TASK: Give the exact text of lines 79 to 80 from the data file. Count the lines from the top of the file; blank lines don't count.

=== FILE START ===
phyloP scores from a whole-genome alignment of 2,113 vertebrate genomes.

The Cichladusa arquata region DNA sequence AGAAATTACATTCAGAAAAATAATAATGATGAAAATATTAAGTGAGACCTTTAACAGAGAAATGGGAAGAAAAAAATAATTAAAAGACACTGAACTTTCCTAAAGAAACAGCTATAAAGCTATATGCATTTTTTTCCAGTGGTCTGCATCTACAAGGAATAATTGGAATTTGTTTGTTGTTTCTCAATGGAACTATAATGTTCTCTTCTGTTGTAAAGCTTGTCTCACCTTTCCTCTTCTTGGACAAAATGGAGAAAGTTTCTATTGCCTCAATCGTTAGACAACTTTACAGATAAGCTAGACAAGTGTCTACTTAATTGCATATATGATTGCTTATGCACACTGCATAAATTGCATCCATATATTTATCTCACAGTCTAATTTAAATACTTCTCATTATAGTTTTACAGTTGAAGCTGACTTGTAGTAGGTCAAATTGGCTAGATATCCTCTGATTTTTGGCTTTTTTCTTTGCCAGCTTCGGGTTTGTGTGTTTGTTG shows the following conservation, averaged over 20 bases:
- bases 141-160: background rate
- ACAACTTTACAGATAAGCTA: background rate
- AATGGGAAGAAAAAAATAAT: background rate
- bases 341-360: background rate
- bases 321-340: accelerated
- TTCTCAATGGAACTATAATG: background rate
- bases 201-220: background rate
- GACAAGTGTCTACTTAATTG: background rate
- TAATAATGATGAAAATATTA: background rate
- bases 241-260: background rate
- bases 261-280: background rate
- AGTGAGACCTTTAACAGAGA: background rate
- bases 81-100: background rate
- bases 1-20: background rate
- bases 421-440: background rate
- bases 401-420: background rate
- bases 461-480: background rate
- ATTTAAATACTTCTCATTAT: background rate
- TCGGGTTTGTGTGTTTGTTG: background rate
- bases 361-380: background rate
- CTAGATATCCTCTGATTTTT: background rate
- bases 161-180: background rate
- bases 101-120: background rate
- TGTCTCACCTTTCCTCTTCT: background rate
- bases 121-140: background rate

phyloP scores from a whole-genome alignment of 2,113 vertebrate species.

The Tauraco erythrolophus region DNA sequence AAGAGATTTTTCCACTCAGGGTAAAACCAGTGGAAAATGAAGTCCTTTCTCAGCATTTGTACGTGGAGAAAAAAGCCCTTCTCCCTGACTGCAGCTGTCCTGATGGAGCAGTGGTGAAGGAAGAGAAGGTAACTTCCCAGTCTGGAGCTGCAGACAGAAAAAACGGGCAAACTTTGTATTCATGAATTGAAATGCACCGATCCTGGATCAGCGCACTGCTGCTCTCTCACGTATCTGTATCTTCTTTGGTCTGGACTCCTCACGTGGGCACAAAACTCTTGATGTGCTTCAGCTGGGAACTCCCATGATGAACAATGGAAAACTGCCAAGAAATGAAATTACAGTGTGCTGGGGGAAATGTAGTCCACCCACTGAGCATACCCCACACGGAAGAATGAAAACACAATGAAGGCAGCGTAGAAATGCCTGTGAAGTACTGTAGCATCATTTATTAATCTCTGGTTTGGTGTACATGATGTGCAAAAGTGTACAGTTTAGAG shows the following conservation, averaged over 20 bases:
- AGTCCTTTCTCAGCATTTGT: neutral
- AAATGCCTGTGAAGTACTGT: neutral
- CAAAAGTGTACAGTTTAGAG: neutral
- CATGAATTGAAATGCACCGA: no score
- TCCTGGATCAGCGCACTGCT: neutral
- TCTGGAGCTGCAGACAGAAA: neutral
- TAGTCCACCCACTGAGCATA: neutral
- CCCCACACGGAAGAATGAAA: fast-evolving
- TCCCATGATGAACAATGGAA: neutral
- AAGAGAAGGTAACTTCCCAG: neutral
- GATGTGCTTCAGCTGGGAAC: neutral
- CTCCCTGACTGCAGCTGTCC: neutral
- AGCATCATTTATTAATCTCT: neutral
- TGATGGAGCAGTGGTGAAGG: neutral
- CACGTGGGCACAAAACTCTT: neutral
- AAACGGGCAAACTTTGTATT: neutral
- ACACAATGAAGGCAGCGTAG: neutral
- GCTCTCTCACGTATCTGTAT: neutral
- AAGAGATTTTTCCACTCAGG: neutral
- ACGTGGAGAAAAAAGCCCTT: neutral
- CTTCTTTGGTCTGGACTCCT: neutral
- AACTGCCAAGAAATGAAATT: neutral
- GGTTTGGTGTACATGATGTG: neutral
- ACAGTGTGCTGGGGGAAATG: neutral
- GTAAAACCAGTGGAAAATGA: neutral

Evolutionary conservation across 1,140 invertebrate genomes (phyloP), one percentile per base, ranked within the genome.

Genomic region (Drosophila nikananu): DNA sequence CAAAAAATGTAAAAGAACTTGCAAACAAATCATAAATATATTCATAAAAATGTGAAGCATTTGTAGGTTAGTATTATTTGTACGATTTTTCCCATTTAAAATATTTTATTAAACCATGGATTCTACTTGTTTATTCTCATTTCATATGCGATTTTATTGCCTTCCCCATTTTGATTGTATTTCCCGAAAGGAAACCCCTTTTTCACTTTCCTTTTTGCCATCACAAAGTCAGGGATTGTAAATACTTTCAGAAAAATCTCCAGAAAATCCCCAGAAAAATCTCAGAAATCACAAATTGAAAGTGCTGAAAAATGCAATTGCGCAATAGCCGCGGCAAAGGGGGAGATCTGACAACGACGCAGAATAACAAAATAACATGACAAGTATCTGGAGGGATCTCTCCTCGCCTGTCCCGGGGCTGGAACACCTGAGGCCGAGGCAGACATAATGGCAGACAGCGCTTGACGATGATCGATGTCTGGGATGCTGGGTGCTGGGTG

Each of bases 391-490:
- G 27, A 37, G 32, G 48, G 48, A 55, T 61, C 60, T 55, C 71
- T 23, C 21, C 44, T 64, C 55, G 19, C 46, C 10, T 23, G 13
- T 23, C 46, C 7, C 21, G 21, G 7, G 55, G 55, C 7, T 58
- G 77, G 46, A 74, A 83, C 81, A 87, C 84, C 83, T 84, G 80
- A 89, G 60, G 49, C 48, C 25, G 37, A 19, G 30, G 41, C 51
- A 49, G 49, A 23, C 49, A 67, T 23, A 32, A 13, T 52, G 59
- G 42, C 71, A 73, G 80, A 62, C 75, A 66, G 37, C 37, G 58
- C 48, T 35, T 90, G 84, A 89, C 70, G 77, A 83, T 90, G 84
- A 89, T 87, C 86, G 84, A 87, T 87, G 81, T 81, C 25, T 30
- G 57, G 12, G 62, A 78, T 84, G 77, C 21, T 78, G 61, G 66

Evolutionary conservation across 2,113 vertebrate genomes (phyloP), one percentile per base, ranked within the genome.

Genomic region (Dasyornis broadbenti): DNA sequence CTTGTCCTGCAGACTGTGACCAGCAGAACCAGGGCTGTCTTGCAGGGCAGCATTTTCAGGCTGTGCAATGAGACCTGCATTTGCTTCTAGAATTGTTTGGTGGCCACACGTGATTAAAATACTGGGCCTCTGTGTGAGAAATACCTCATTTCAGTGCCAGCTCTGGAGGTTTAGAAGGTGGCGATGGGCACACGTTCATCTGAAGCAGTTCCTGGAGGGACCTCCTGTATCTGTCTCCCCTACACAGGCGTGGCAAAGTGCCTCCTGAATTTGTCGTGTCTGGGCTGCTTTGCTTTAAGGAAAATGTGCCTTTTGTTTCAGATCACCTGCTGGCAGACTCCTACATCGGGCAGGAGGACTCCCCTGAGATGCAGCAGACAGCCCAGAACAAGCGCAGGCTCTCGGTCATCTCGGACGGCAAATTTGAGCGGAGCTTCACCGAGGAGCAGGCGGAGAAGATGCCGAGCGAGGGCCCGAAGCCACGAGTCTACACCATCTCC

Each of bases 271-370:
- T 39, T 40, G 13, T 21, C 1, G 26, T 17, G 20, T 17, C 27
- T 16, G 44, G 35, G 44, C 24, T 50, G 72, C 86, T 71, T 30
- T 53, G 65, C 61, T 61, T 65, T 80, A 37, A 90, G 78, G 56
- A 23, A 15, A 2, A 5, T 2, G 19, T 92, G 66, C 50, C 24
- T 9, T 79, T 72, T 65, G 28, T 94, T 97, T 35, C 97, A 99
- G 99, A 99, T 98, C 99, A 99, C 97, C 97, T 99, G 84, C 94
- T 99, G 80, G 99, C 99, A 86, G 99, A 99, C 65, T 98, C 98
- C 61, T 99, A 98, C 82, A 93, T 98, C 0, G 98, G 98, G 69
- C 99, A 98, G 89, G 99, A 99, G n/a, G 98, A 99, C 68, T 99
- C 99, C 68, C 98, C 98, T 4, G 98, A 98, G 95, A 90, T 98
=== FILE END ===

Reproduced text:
- C 99, A 98, G 89, G 99, A 99, G n/a, G 98, A 99, C 68, T 99
- C 99, C 68, C 98, C 98, T 4, G 98, A 98, G 95, A 90, T 98